• Garner, Jack. "Strong women can be heroes, too." Democrat and Chronicle. 15 June 2001.
  • Heinecken, Dawn. Warrior Women of Television: A Feminist Cultural Analysis of the New Female Body in Popular Media, New York: P. Lang, 2003.
  • Hopkins, Susan, Girl Heroes: the New Force in Popular Culture, Pluto Press Australia, 2002.
  • Inness, Sherrie A. (ed.) Action Chicks: New Images of Tough Women in Popular Culture, Palgrave Macmillan, 2004.
  • Inness, Sherrie A. Tough Girls: Women Warriors and Wonder Women in Popular Culture. Philadelphia: University of Pennsylvania Press, 1999.
  • Karlyn, Kathleen Rowe. "Scream, Popular Culture, and Feminism's Third Wave: 'I'm Not My Mother'. Genders: Presenting Innovative Work in the Arts, Humanities, and Social Sciences No. 38 (2003).
  • Karras, Irene. "The Third Wave's Final Girl: Buffy the Vampire Slayer." thirdspace 1:2 (March 2002).
  • Kennedy, Helen W. "Lara Croft: Feminist Icon or Cyberbimbo?: On the Limits of Textual Analysis". Game Studies: The International Journal of Computer Game Research. 2:2 (December, 2002).
  • Kim, L. S. "Making women warriors: a transnational reading of Asian female action heroes in Crouching Tiger, Hidden Dragon." Jump Cut: A Review of Contemporary Media. No. 48, Winter, 2006.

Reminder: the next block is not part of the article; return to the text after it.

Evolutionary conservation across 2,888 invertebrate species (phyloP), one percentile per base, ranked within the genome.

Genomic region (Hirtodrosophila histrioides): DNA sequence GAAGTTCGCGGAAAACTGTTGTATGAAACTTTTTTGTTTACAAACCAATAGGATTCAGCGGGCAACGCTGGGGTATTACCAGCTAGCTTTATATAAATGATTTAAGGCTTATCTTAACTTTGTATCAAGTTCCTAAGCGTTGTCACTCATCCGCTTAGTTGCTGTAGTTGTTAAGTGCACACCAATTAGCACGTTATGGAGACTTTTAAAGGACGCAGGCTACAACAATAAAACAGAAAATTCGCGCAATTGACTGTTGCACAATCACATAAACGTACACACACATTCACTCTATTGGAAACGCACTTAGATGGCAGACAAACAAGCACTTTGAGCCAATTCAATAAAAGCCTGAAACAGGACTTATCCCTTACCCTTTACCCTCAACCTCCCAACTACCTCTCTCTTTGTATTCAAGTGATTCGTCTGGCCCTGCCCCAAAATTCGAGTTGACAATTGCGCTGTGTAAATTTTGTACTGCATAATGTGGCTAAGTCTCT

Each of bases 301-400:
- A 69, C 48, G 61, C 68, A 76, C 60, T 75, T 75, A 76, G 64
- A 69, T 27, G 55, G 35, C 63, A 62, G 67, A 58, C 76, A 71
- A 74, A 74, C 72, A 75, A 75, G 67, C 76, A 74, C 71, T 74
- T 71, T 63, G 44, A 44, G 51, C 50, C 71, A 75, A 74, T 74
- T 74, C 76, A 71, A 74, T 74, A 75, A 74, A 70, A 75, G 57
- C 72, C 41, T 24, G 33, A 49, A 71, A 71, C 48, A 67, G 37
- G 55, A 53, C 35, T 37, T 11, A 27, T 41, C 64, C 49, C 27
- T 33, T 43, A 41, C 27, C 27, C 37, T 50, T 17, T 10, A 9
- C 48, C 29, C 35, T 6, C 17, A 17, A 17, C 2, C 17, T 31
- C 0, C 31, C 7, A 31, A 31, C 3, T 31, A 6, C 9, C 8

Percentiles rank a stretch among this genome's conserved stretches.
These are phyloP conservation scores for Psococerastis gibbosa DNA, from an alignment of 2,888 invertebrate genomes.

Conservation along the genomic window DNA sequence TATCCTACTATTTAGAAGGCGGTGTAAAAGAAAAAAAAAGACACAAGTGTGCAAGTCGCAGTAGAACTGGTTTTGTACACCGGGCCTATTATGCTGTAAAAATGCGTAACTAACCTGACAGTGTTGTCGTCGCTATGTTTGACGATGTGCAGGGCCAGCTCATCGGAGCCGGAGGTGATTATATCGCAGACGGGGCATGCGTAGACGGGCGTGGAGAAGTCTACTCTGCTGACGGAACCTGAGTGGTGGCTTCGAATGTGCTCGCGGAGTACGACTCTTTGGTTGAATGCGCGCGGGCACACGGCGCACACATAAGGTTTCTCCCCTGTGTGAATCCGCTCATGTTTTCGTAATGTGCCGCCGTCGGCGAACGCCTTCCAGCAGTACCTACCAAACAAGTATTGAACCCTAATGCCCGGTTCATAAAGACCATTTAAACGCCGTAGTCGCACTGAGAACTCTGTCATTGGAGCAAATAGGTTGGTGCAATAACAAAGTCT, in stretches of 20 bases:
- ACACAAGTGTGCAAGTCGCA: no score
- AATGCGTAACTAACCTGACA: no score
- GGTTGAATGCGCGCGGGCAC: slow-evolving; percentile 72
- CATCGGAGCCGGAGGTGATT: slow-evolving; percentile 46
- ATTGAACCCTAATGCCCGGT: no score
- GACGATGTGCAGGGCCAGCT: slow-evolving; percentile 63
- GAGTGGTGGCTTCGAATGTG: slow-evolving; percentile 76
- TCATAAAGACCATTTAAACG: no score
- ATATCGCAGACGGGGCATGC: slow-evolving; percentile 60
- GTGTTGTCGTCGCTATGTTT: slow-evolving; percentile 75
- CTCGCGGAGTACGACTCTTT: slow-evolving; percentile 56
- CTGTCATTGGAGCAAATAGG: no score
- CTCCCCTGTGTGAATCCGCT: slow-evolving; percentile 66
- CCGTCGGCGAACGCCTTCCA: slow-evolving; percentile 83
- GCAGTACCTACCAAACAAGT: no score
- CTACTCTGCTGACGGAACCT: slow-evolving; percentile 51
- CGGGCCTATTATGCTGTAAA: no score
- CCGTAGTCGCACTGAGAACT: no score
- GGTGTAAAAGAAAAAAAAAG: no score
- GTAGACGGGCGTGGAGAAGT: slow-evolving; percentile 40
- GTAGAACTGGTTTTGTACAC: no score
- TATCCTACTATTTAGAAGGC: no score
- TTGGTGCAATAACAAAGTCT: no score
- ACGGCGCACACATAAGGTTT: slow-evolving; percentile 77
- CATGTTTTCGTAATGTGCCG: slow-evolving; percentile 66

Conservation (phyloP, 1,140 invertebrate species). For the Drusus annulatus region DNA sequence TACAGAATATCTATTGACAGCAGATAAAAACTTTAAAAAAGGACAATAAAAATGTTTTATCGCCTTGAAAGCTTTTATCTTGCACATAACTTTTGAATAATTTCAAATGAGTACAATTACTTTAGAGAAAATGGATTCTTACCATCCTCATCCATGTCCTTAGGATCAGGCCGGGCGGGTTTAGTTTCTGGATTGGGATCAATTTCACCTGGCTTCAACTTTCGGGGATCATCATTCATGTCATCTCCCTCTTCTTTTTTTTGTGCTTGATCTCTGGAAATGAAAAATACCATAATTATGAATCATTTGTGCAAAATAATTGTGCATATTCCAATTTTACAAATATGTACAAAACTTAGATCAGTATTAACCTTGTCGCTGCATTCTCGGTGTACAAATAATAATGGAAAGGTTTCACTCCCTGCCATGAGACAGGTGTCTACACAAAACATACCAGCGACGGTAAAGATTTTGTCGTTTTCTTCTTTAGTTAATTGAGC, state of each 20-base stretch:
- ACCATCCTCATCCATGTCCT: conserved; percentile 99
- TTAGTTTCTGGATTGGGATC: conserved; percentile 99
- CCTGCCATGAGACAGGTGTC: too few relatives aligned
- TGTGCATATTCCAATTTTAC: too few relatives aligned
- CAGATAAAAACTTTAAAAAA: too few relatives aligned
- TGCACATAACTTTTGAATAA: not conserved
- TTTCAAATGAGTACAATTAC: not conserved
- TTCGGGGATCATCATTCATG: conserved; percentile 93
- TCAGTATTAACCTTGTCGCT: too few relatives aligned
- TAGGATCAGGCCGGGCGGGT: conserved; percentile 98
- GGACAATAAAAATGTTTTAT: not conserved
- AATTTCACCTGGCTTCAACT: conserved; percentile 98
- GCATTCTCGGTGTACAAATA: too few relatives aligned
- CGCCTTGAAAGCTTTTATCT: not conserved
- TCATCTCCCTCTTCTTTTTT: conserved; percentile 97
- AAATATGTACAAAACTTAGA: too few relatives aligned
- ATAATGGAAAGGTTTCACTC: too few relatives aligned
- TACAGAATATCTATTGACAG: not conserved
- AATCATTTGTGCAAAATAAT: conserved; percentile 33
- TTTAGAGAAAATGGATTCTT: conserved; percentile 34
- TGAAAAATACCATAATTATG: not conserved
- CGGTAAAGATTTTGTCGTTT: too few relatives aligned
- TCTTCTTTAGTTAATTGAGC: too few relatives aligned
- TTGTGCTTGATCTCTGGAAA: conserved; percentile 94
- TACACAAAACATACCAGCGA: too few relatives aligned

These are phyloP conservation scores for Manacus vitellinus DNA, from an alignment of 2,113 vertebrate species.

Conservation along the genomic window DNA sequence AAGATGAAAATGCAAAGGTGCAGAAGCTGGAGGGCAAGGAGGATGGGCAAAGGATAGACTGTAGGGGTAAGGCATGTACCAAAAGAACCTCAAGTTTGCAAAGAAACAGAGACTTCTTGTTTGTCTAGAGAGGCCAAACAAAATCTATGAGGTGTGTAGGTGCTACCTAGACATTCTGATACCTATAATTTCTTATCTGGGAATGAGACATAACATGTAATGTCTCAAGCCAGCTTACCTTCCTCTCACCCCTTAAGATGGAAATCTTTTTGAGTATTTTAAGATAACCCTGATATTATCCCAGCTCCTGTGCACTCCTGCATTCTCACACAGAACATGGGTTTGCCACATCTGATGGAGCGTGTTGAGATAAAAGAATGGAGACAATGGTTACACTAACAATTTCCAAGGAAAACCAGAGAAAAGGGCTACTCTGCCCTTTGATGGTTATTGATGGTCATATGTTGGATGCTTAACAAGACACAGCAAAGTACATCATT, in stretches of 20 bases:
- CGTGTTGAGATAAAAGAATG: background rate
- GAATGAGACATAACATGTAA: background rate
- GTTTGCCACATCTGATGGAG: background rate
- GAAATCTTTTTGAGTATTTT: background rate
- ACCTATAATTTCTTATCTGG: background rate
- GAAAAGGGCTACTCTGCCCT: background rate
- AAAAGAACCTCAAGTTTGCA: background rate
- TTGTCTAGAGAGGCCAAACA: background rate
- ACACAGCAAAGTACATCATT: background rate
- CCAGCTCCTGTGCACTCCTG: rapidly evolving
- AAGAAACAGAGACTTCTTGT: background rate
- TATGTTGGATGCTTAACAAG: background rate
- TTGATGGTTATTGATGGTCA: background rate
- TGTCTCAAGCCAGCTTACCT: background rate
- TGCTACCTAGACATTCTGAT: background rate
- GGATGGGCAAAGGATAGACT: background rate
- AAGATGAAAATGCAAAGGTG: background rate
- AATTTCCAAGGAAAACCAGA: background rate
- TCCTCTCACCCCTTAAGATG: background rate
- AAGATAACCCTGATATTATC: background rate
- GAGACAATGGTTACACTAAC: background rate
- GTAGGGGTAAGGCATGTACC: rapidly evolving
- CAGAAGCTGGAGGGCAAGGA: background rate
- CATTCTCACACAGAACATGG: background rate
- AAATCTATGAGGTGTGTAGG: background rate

• Kingston, Maxine Hong. The Woman Warrior: Memoirs of a Girlhood Among Ghosts. New York: Vintage, 1975.
  • Magoulick, Mary. "Frustrating Female Heroism: Mixed Messages in Xena, Nikita, and Buffy." The Journal of Popular Culture, Volume 39 Issue 5 (October 2006).
  • Mainon, Dominique. The Modern Amazons: Warrior Women on Screen. Pompton Plains, N.J. : Limelight Editions, 2006.
  • McDougall, Sophia (August 15, 2013) "I hate Strong Female Characters ." The New Statesman. (Retrieved 8-24-13.)
  • Osgerby, Bill, Anna Gough-Yates, and Marianne Wells. Action TV: Tough-Guys, Smooth Operators and Foxy Chicks. London: Routledge, 2001.
  • Rowland, Robin. "Warrior queens and blind critics." Canadian Broadcasting Corporation. 31 July 2004.
  • Spicuzza, Mary. "Butt-Kicking Babes." AlterNet. 27 March 2001.
  • Tasker, Yvonne. Action and Adventure Cinema. New York: Routledge, 2004.
  • Tasker, Yvonne.Working Girls: Gender and Sexuality in Popular Culture. London: Routledge 1998
  • Tasker, Yvonne.Spectacular Bodies: Gender, Genre, and the Action Cinema. London and New York: Routledge, 1993.
  • Trickey, Helyn. "Girls with Gauntlets." Turner Network Television.
  • Ventura, Michael. "Warrior Women." Psychology Today. Nov/Dec 1998. 31 (6).

External links

  • Women Warriors from 3500BC to the 20th Century - Lothene Experimental Archaeology

Notes

  1. ^ "Plutarch • On the Bravery of Women — Sections I‑XV". penelope.uchicago.edu. Retrieved 2014-11-18. 
  2. ^ Plant, I.M. (2004). Women Writers of Ancient Greece and Rome: An Anthology. University of Oklahoma Press. p. 33.  
  3. ^ Tough Girls: Women Warriors and Wonder Women in Popular Culture
  4. ^ Athena’s Daughters: Television’s New Women Warriors
  5. ^ Book review